Alan Dix: BCS FACS talk

From Programs to People:

Formal Methods meets the Freedom of the Human Spirit

Alan Dix

hci@hud The HCI Research Centre
School of Computing and Mathematics
University of Huddersfield, Huddersfield, UK.

Invited talk at the BCS FACS Christmas Workshop
Imperial College, London on 19th December 1995

abstract || slides


Program language semantics are, in common with all formal semantics, by definition meaningless. A formal semantics can at best give meaning relative to some context. A formal specification of a sort algorithm has no meaning until it is associated with a real programming language, but of course the language itself only has meaning with respect to a compiler etc. ...

User interfaces are to some extent different. We have a context given to us - the human user. Formal semantics for user interfaces do therefore have natural boundaries: the user input on one side and system display on the other. We can build formal models of this nature and describe some interface usability properties over the models.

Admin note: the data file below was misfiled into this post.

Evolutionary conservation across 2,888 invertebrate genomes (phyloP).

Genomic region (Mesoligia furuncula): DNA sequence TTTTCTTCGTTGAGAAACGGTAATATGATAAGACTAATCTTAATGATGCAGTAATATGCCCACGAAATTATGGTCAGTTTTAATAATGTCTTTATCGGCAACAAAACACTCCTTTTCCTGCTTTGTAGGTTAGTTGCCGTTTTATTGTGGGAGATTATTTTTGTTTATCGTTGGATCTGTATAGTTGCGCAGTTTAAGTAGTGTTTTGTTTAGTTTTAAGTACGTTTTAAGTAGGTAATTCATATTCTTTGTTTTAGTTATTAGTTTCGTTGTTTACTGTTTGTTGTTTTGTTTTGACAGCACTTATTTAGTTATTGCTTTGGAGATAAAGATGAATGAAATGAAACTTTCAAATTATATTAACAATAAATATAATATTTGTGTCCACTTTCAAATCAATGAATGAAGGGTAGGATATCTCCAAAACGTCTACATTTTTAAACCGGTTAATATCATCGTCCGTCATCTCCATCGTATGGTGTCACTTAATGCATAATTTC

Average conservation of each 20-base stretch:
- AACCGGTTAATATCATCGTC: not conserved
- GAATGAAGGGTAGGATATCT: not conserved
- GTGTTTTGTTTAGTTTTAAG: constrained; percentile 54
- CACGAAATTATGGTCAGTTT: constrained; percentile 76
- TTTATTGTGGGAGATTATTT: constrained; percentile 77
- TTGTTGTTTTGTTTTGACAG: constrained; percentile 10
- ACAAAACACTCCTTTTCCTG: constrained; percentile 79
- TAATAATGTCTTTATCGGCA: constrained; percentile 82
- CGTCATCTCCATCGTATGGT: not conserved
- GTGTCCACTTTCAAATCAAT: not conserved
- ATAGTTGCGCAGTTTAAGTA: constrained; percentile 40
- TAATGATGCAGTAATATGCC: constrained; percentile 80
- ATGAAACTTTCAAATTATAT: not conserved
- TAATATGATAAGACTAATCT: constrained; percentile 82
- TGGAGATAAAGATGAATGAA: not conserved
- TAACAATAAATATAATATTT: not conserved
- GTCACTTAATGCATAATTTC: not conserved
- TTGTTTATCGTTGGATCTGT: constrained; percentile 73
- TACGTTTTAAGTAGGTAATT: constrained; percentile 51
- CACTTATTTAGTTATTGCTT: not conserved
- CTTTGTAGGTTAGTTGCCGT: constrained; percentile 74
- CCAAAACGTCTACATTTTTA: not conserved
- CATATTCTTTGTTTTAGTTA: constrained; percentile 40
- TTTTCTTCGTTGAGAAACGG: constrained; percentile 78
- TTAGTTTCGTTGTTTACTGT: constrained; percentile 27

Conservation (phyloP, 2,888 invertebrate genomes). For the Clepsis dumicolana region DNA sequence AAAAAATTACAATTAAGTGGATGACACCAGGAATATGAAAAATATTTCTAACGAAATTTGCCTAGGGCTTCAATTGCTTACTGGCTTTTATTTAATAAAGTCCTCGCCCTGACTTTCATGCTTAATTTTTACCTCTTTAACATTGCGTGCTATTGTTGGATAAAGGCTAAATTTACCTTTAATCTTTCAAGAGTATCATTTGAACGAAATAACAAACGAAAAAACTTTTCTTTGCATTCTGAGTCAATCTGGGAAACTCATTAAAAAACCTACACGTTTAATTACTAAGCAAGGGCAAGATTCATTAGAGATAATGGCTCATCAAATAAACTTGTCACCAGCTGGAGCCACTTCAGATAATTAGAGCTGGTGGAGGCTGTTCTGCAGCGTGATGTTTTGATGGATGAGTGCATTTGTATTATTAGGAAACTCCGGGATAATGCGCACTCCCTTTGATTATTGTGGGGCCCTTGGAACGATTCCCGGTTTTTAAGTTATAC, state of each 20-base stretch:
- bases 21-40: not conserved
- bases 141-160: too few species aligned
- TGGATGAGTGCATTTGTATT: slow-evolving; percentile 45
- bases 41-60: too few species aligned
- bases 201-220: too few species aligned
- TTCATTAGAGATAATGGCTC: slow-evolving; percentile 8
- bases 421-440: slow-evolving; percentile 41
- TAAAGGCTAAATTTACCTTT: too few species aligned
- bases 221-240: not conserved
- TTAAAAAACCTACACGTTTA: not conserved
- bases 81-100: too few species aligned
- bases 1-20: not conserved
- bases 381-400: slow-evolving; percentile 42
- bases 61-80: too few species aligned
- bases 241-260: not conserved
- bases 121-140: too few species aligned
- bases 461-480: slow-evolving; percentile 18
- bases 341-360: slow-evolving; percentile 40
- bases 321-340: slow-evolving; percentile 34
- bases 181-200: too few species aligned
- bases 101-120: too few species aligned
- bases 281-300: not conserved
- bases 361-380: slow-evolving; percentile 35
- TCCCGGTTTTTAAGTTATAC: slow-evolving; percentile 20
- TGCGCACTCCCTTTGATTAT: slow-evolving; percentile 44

Unfortunately even that does not ground the semantics entirely. To really capture the meaning, we need to understand human perception and cognition. But people are so wonderfully unpredictable ... are we on a highway to nowhere, trying to formalise people?

For modelling cooperative work the situation is more extreme. Not only do we have individual psychology, but also social processes at work. Again, one approach is to capture these formally, but perhaps that is not necessary. In cooperative work, the critical things are not so much what people are thinking, but the external representations that they use and their interactions with one another. In some ways formalising cooperative systems may be easier than those for individual users.

maintained by Alan Dix